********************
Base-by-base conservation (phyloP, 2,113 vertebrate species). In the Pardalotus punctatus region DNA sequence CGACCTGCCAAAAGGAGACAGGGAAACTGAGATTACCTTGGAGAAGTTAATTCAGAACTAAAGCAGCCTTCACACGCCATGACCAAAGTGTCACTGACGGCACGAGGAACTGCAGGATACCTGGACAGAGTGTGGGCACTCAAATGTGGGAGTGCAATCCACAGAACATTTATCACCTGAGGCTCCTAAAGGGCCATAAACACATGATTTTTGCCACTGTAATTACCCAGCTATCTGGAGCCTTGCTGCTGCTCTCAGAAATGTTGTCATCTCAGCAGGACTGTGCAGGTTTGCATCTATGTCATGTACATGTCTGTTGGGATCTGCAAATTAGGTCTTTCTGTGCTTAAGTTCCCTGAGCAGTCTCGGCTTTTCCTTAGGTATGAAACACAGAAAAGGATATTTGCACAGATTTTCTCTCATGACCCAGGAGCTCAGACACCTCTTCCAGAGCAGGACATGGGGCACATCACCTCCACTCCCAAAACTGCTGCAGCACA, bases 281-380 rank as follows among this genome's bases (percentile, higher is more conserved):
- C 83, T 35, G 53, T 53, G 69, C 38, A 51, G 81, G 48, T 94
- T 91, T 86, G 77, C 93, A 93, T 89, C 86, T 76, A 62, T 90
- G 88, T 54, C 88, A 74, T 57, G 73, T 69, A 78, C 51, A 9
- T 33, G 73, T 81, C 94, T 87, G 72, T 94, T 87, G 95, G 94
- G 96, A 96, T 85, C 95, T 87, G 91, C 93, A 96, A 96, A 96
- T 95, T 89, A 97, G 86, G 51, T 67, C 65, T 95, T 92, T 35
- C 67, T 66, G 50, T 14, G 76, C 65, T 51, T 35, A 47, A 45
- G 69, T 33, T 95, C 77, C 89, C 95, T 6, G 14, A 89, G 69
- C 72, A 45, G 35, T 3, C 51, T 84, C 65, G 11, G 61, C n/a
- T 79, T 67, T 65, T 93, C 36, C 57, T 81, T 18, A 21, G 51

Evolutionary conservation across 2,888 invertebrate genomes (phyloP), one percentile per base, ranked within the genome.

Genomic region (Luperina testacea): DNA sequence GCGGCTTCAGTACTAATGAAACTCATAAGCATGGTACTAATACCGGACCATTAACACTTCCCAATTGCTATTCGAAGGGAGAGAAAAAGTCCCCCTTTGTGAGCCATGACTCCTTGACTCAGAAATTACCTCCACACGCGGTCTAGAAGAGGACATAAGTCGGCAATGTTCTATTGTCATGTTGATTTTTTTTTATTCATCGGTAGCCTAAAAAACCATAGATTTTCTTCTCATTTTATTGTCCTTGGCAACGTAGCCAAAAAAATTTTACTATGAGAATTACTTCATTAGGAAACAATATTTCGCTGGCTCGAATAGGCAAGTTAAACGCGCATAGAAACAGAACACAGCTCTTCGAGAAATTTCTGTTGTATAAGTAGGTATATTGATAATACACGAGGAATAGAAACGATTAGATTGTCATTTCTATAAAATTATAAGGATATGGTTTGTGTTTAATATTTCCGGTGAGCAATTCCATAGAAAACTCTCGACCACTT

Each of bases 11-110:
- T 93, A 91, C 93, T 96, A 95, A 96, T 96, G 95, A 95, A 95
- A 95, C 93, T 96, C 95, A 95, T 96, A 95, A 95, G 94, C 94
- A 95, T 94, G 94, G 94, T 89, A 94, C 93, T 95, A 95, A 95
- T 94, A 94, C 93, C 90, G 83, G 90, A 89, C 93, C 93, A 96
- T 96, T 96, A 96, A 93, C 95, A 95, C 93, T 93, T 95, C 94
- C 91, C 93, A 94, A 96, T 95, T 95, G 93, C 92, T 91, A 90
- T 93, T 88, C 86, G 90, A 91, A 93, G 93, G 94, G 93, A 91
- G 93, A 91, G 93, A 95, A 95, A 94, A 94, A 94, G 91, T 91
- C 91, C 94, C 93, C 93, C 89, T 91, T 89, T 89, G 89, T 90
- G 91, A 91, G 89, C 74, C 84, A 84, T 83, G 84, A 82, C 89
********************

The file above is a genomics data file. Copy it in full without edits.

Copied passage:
Base-by-base conservation (phyloP, 2,113 vertebrate species). In the Pardalotus punctatus region DNA sequence CGACCTGCCAAAAGGAGACAGGGAAACTGAGATTACCTTGGAGAAGTTAATTCAGAACTAAAGCAGCCTTCACACGCCATGACCAAAGTGTCACTGACGGCACGAGGAACTGCAGGATACCTGGACAGAGTGTGGGCACTCAAATGTGGGAGTGCAATCCACAGAACATTTATCACCTGAGGCTCCTAAAGGGCCATAAACACATGATTTTTGCCACTGTAATTACCCAGCTATCTGGAGCCTTGCTGCTGCTCTCAGAAATGTTGTCATCTCAGCAGGACTGTGCAGGTTTGCATCTATGTCATGTACATGTCTGTTGGGATCTGCAAATTAGGTCTTTCTGTGCTTAAGTTCCCTGAGCAGTCTCGGCTTTTCCTTAGGTATGAAACACAGAAAAGGATATTTGCACAGATTTTCTCTCATGACCCAGGAGCTCAGACACCTCTTCCAGAGCAGGACATGGGGCACATCACCTCCACTCCCAAAACTGCTGCAGCACA, bases 281-380 rank as follows among this genome's bases (percentile, higher is more conserved):
- C 83, T 35, G 53, T 53, G 69, C 38, A 51, G 81, G 48, T 94
- T 91, T 86, G 77, C 93, A 93, T 89, C 86, T 76, A 62, T 90
- G 88, T 54, C 88, A 74, T 57, G 73, T 69, A 78, C 51, A 9
- T 33, G 73, T 81, C 94, T 87, G 72, T 94, T 87, G 95, G 94
- G 96, A 96, T 85, C 95, T 87, G 91, C 93, A 96, A 96, A 96
- T 95, T 89, A 97, G 86, G 51, T 67, C 65, T 95, T 92, T 35
- C 67, T 66, G 50, T 14, G 76, C 65, T 51, T 35, A 47, A 45
- G 69, T 33, T 95, C 77, C 89, C 95, T 6, G 14, A 89, G 69
- C 72, A 45, G 35, T 3, C 51, T 84, C 65, G 11, G 61, C n/a
- T 79, T 67, T 65, T 93, C 36, C 57, T 81, T 18, A 21, G 51

Evolutionary conservation across 2,888 invertebrate genomes (phyloP), one percentile per base, ranked within the genome.

Genomic region (Luperina testacea): DNA sequence GCGGCTTCAGTACTAATGAAACTCATAAGCATGGTACTAATACCGGACCATTAACACTTCCCAATTGCTATTCGAAGGGAGAGAAAAAGTCCCCCTTTGTGAGCCATGACTCCTTGACTCAGAAATTACCTCCACACGCGGTCTAGAAGAGGACATAAGTCGGCAATGTTCTATTGTCATGTTGATTTTTTTTTATTCATCGGTAGCCTAAAAAACCATAGATTTTCTTCTCATTTTATTGTCCTTGGCAACGTAGCCAAAAAAATTTTACTATGAGAATTACTTCATTAGGAAACAATATTTCGCTGGCTCGAATAGGCAAGTTAAACGCGCATAGAAACAGAACACAGCTCTTCGAGAAATTTCTGTTGTATAAGTAGGTATATTGATAATACACGAGGAATAGAAACGATTAGATTGTCATTTCTATAAAATTATAAGGATATGGTTTGTGTTTAATATTTCCGGTGAGCAATTCCATAGAAAACTCTCGACCACTT

Each of bases 11-110:
- T 93, A 91, C 93, T 96, A 95, A 96, T 96, G 95, A 95, A 95
- A 95, C 93, T 96, C 95, A 95, T 96, A 95, A 95, G 94, C 94
- A 95, T 94, G 94, G 94, T 89, A 94, C 93, T 95, A 95, A 95
- T 94, A 94, C 93, C 90, G 83, G 90, A 89, C 93, C 93, A 96
- T 96, T 96, A 96, A 93, C 95, A 95, C 93, T 93, T 95, C 94
- C 91, C 93, A 94, A 96, T 95, T 95, G 93, C 92, T 91, A 90
- T 93, T 88, C 86, G 90, A 91, A 93, G 93, G 94, G 93, A 91
- G 93, A 91, G 93, A 95, A 95, A 94, A 94, A 94, G 91, T 91
- C 91, C 94, C 93, C 93, C 89, T 91, T 89, T 89, G 89, T 90
- G 91, A 91, G 89, C 74, C 84, A 84, T 83, G 84, A 82, C 89